The Supreme Court has noted that "not every push or shove" violates the Fourth Amendment and that the right to use a certain degree of force must be analyzed in light of the "facts and circumstances of each particular case, including the severity of crime at issue, whether the suspect poses an immediate threat to the safety of the officers or others, and whether [the suspect] is actively resisting arrest." Graham v. Connor, 490 U.S. 386, 396, 104 L. Ed. 2d 443, 109 S. Ct. 1865. In this case the bulk of the facts and circumstances surrounding Ms. Pulice's arrest have been recorded on videotape. In light of the videotape and the facts, we agree with the District Court that the officers' actions in subduing Ms. Pulice after she attempted to take Officer Enciso's gun did not violate a clearly established constitutional right. Under the circumstances, the officers were justified in reacting as they did to Ms. Pulice's actions and no unreasonable force was employed. See Saucier v. Katz, 533 U.S. 194, 150 L. Ed. 2d 272, 121 S. Ct. 2151, 2159-60.
2. Retaliation claim.
We also agree with the District Court that the facts underlying Ms. Pulice's retaliation claim fail to establish a violation of her First Amendment rights. A First Amendment retaliation claim requires a plaintiff to prove three things: first, that she engaged in protected activity; second, that the government responded with retaliation; third, that this protected activity was the cause of the government's retaliation. Anderson v. Davila, 37 V.I. 496, 125 F.3d 148, 161 (3d Cir. 1997).
Ms. Pulice claims that she was arrested in retaliation for standing on her property and pronouncing her views that the Gas Company was not entitled to enter. She has failed, however, to provide a factual basis for her retaliation claim. She was not arrested for expressing her views, but because she and her husband acted unlawfully when they physically obstructed the Gas Company's right of way. Thus, we will affirm the District Court's grant of summary judgment for this claim.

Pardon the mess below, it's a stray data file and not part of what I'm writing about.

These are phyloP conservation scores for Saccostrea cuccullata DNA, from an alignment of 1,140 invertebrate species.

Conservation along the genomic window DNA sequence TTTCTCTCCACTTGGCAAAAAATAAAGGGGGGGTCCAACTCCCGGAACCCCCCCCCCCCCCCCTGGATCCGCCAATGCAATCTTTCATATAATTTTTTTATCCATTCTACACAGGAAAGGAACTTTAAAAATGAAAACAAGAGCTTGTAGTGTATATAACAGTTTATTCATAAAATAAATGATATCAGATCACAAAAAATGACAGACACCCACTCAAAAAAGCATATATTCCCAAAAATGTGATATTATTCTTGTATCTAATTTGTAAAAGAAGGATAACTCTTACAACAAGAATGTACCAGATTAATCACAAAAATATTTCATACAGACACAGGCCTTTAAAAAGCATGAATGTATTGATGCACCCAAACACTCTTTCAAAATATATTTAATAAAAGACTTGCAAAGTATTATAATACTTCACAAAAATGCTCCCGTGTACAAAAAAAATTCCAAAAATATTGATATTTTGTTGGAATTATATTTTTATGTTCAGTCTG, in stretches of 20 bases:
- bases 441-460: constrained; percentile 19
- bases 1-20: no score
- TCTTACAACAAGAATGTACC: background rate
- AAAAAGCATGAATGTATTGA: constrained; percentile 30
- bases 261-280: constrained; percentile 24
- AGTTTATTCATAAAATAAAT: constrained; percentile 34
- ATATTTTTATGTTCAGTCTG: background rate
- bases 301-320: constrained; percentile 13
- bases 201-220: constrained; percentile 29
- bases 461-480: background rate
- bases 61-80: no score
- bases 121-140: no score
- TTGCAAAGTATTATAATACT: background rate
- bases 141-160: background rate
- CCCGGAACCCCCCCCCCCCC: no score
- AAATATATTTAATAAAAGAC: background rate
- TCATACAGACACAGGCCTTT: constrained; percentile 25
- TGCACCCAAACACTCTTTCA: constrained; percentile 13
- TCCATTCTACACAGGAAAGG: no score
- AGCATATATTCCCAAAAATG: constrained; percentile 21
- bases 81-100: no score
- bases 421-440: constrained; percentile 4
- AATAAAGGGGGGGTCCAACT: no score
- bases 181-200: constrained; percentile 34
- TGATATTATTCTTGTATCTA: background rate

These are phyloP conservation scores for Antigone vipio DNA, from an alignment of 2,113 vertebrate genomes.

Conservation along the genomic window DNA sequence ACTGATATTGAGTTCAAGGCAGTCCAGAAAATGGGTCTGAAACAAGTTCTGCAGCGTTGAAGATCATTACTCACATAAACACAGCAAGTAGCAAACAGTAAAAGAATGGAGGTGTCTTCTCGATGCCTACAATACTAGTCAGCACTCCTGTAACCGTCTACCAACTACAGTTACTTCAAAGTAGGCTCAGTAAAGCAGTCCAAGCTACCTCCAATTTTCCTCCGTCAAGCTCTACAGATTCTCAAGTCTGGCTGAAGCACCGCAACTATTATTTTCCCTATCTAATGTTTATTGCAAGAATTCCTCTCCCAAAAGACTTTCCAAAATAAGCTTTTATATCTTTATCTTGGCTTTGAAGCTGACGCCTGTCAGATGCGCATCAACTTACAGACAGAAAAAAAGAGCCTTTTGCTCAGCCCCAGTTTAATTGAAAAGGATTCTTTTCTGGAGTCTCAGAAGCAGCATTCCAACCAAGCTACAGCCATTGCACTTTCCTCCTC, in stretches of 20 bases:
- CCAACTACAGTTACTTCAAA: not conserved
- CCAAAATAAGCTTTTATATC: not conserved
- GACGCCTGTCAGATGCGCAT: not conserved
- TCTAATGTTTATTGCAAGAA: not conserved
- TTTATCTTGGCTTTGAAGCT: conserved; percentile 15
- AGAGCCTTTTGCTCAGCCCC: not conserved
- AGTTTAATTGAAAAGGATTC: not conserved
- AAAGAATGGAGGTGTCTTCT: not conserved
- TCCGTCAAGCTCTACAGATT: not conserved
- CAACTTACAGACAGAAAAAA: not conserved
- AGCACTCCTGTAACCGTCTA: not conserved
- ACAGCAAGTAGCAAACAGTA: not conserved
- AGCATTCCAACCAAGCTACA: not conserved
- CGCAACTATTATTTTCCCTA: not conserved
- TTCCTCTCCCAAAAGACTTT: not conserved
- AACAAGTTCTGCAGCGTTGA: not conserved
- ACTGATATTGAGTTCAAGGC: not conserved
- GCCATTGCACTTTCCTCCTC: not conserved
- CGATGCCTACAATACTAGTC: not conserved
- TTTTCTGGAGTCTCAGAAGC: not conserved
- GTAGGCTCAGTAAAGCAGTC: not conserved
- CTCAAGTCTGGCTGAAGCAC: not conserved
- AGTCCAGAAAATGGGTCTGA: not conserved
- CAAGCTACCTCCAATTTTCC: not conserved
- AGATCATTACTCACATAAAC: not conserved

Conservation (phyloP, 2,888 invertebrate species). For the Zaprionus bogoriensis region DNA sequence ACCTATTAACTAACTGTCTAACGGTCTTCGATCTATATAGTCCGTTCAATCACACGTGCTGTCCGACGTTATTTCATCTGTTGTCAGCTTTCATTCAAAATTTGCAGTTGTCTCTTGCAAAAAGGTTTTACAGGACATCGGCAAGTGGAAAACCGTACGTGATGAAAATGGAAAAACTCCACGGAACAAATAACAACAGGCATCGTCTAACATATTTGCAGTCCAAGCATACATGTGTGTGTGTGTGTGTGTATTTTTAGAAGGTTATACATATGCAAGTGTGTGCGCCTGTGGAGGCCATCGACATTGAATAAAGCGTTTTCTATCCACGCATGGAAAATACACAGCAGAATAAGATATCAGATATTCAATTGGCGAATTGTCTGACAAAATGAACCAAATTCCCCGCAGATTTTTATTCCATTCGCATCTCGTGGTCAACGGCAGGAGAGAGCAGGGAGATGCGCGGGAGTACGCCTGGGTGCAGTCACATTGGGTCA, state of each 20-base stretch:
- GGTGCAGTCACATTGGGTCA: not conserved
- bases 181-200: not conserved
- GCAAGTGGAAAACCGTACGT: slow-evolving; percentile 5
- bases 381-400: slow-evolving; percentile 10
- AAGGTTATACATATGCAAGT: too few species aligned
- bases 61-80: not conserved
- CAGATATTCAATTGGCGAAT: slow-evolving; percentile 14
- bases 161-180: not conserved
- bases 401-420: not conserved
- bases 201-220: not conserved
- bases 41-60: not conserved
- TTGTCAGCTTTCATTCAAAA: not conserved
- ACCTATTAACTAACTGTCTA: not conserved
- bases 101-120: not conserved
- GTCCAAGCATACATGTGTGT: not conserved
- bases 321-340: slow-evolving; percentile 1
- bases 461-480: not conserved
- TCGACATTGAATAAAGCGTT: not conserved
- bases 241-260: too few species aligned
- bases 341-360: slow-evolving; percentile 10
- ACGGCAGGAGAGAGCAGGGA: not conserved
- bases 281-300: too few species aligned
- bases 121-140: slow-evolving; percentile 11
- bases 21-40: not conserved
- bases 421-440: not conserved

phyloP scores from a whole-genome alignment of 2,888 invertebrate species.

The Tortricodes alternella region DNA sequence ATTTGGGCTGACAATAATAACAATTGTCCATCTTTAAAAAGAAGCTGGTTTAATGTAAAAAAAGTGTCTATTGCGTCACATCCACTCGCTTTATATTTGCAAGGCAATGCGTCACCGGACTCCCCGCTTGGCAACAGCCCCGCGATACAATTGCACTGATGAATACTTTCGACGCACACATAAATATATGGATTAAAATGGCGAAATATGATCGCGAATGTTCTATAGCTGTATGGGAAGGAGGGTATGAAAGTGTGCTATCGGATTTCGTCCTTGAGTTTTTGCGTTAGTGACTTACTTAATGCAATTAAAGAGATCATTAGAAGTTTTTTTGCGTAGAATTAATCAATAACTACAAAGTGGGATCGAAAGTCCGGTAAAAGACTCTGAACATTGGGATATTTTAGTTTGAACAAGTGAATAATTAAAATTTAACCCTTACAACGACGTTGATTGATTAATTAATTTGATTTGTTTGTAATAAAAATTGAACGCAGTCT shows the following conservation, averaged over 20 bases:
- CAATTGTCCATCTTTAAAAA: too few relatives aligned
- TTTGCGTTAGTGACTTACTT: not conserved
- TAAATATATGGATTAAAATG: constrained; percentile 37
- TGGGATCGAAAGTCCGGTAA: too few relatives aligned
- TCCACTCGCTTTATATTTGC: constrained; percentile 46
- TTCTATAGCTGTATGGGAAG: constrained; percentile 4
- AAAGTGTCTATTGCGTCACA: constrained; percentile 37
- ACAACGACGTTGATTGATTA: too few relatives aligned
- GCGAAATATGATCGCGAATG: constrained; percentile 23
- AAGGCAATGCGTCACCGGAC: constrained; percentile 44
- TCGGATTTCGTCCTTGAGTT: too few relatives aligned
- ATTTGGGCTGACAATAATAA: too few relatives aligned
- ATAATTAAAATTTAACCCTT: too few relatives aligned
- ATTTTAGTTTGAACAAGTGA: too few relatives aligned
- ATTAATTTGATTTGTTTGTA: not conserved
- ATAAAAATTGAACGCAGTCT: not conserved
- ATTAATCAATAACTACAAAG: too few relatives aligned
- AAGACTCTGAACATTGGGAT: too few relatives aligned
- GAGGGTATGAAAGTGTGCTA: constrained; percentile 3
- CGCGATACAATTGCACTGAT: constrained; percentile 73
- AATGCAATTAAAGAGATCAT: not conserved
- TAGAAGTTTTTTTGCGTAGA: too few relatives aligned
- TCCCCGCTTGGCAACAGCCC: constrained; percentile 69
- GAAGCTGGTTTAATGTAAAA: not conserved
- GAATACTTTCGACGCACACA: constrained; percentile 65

3. False arrest, false imprisonment and malicious prosecution claims.
Under §1983, false arrest, false imprisonment, and malicious prosecution claims require a showing that the arrest, physical restraint, or prosecution was initiated without probable cause. We agree with the District Court that Ms. Pulice failed to proffer facts showing a lack of probable cause for her arrest, physical custody, and prosecution: There is no dispute that she obstructed Peoples' access to a valid right of way and that such obstruction is a misdemeanor under Pennsylvania law. See 18 Pa. C.S. § 5507. We will affirm the District Court's grant of summary judgment on these claims.
B. Claims against Allegheny Township.
Ms. Pulice also appeals the District Court's grant of summary judgment on her claims against Allegheny Township. She claims that the Township should be held liable for the defendant Officers' actions taken pursuant to the Township's policies. In light of our conclusion that the defendant Officers did not violate a constitutional right, however, we will affirm [*697] the District Court's dismissal of claims against the Township.
C. Conspiracy claims against Trooper King and Peoples Gas Company.
Finally, Ms. Pulice appeals based on her claims that both Trooper King and the Peoples' Gas Company conspired with the defendant Officers to violate her constitutional rights. We agree with the District Court that Ms. Pulice failed to produce sufficient evidence of an agreement to overcome summary judgment on her conspiracy claims. We therefore affirm the District Court's dismissal of these claims.
Ms. Pulice has failed to provide sufficient evidence to overcome summary judgment on any of her § 1983 claims. We will affirm the District Court's order dismissing these claims on summary judgment.
By the Court,
/s/ Jane R. Roth
n1 Ms. Pulice has not pursued her claims against the Police Department on appeal.
n2 We agree with the District Court that Ms. Pulice's excessive force claims are not separately cognizable as violations of the Fifth and Fourteenth Amendments' due process clauses. See Graham v. Connor, 490 U.S. 386, 394-95, 109 S. Ct. 1865, 104 L. Ed. 2d 443 (1989).